Fiat Chrysler, Peugeot owner PSA merge in $50 billion deal

by Editorial Team

Fiat Chrysler Automobiles and Peugeot owner PSA signed a $50 billion merger deal Wednesday that will create the world’s fourth-largest automaker.

The 50-50 merger will bring a diverse range of European and American car brands — including Chrysler, Jeep, Maserati, Citroën and Vauxhall — under one roof as both companies work to develop more environmentally friendly vehicles.

“Our merger is a huge opportunity to take a stronger position in the auto industry as we seek to master the transition to a world of clean, safe and sustainable mobility and to provide our customers with world-class products, technology and services,” said PSA CEO Carlos Tavares, who will serve as the combined company’s chief executive.

Fiat Chrysler and PSA first announced plans for an all-stock merger in October. The binding agreement signed Wednesday comes as Fiat Chrysler — which has been embroiled in a union corruption scandal in the US — faces a racketeering lawsuit from American rival General Motors.

The merger — expected to be complete in 12 to 15 months — will create a new auto giant that will sell 8.7 million vehicles a year and rake in more than 11 billion euros, or $12.2 billion, in recurring operating profits, according to the companies.

The automakers pledged to find 3.7 billion euros, or about $4.1 billion, in annual savings without shutting down any plants — a tall order for a firm that will employ about 400,000 people.

The companies estimate that purchasing efficiencies will account for 40 percent of the savings, while “technology, product and platform-related savings” will make up another 40 percent. The rest will come from other areas such as marketing and logistics, according to a news release.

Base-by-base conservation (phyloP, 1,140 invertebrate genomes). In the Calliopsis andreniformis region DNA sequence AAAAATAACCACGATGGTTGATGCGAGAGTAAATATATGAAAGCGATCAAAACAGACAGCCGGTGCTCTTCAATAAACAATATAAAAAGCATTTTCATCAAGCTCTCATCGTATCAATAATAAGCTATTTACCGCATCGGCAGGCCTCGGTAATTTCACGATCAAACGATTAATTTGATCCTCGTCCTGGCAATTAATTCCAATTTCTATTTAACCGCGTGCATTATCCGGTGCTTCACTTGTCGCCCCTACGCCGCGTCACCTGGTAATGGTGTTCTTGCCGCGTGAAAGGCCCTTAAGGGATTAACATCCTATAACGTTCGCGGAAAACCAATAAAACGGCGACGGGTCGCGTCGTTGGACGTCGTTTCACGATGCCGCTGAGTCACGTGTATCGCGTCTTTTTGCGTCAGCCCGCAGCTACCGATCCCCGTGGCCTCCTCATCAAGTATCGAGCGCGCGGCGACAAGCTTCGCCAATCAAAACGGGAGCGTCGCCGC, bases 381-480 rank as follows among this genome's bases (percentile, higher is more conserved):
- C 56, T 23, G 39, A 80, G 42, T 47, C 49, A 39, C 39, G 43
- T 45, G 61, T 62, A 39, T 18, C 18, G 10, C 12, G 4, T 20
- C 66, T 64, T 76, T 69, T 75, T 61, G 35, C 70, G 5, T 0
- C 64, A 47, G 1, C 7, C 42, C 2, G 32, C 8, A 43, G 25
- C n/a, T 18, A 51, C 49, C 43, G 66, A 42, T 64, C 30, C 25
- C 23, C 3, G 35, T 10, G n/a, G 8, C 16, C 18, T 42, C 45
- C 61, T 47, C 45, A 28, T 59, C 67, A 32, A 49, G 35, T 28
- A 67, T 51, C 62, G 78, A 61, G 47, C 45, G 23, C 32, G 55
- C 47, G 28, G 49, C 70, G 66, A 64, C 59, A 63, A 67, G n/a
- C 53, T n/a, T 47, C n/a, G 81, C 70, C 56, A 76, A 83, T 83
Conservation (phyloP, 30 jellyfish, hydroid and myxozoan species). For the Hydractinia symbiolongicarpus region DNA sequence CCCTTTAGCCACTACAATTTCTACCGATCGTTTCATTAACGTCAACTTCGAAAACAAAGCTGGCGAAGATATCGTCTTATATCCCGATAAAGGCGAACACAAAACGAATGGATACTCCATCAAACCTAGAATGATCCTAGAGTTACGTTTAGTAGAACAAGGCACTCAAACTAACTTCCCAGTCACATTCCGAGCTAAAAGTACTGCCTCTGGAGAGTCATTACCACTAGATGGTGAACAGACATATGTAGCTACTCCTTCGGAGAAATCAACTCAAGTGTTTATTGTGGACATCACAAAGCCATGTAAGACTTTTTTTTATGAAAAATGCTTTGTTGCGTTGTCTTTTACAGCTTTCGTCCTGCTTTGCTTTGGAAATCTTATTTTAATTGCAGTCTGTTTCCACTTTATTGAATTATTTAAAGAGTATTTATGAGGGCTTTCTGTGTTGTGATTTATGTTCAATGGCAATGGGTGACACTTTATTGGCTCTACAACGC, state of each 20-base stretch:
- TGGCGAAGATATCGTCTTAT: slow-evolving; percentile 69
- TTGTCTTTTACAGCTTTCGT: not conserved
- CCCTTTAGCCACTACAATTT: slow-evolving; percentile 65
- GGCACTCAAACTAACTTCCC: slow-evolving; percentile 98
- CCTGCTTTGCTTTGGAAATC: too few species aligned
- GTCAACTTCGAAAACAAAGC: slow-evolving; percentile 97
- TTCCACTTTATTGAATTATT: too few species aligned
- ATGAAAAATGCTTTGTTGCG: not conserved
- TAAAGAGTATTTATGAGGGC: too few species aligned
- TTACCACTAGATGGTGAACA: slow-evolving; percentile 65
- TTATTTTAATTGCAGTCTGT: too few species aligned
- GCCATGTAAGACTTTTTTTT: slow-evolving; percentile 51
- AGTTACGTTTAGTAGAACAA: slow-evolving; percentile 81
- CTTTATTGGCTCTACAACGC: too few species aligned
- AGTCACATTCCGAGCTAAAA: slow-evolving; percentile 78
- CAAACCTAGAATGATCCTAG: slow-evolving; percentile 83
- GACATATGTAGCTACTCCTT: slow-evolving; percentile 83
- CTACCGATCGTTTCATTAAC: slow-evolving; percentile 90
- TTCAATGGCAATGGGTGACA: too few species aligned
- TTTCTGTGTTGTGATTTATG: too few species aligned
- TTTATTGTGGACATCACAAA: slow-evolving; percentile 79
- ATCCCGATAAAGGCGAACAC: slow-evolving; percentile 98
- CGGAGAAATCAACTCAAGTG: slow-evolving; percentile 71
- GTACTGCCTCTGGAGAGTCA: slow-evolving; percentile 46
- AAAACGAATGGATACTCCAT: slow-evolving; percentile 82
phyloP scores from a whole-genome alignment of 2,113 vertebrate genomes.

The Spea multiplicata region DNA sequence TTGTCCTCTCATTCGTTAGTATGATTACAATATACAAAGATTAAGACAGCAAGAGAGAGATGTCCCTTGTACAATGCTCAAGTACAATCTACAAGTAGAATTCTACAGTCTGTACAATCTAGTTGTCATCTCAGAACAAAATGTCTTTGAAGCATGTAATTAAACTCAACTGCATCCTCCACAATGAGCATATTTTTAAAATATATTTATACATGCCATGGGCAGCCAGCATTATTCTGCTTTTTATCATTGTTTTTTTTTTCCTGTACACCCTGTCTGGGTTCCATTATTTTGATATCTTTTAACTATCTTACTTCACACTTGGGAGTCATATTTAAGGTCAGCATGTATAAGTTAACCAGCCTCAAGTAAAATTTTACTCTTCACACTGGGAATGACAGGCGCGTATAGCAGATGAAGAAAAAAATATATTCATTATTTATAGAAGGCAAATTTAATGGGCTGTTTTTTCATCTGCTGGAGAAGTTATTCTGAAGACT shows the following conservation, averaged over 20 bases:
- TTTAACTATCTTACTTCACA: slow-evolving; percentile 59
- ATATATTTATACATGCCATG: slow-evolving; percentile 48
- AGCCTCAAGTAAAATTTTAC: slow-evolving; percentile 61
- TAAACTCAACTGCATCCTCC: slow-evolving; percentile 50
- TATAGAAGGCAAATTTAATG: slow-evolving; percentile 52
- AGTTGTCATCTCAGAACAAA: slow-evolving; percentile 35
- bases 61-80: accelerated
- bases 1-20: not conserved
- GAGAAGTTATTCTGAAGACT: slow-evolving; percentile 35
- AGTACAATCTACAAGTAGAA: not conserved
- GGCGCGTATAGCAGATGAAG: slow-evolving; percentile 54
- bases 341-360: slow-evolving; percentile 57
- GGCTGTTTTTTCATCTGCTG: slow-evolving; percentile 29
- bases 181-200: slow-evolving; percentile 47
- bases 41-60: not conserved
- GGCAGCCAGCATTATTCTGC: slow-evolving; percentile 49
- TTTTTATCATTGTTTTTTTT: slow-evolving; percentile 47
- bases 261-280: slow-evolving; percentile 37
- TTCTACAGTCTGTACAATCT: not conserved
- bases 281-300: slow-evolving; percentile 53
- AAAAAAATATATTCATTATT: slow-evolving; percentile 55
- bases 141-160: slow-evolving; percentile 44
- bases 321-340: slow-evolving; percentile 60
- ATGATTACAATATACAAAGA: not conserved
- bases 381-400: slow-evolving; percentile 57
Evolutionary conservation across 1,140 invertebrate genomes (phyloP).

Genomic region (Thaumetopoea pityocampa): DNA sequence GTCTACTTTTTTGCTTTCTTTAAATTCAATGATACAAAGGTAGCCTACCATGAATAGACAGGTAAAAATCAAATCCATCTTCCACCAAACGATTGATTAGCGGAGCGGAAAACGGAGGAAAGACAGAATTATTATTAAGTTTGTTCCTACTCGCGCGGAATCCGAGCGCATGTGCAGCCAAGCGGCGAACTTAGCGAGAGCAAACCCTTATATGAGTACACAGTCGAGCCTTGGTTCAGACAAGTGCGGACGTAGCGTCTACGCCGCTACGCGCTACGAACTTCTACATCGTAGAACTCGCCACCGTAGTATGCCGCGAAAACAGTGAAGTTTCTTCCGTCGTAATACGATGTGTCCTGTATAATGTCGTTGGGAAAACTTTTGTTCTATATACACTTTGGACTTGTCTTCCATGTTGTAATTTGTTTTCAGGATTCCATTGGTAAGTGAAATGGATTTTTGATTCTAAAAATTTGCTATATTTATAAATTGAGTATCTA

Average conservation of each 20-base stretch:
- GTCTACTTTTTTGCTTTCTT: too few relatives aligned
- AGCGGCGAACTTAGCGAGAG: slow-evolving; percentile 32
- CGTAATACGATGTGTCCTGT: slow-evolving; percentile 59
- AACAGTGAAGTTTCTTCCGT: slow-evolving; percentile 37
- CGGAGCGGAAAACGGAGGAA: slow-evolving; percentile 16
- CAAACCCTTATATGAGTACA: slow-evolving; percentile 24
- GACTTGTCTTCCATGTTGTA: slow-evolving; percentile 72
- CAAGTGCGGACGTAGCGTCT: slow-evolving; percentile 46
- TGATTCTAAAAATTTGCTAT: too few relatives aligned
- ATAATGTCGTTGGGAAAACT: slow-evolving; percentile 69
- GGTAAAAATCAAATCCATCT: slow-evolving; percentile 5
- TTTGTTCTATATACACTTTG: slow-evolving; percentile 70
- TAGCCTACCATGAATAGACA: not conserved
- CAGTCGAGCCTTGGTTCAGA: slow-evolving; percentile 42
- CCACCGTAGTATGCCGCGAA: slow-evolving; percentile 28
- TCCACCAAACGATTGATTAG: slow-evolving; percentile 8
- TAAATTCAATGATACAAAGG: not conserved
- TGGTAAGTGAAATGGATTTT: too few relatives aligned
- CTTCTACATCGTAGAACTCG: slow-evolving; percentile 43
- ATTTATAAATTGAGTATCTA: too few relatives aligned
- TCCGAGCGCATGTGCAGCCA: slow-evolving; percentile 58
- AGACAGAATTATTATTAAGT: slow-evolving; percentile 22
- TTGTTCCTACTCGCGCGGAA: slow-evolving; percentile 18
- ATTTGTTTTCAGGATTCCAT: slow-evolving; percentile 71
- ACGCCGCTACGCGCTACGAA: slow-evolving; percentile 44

Fiat Chrysler said it planned to meet with unions about the merger on Friday. United Auto Workers members in the US approved a new four-year labor contract last week with the company, whose American arm is headquartered in Auburn Hills, Michigan.

Fiat Chrysler’s New York-listed stock was down 1.1 percent at $15.17 in premarket trading as of 7:27 a.m. Wednesday, while Paris-listed shares of PSA were recently up 1 percent at 22.33 euros.

Fiat Chrysler said it was “astonished” last month by GM’s federal lawsuit accusing the company of corrupting labor negotiations with a long-running union bribery scheme. The complaint named three former Fiat Chrysler officials whom federal prosecutors charged as part of a criminal probe of the scheme.

Fiat Chrysler said it considered the “meritless” lawsuit an attempt to “disrupt” its merger with PSA.


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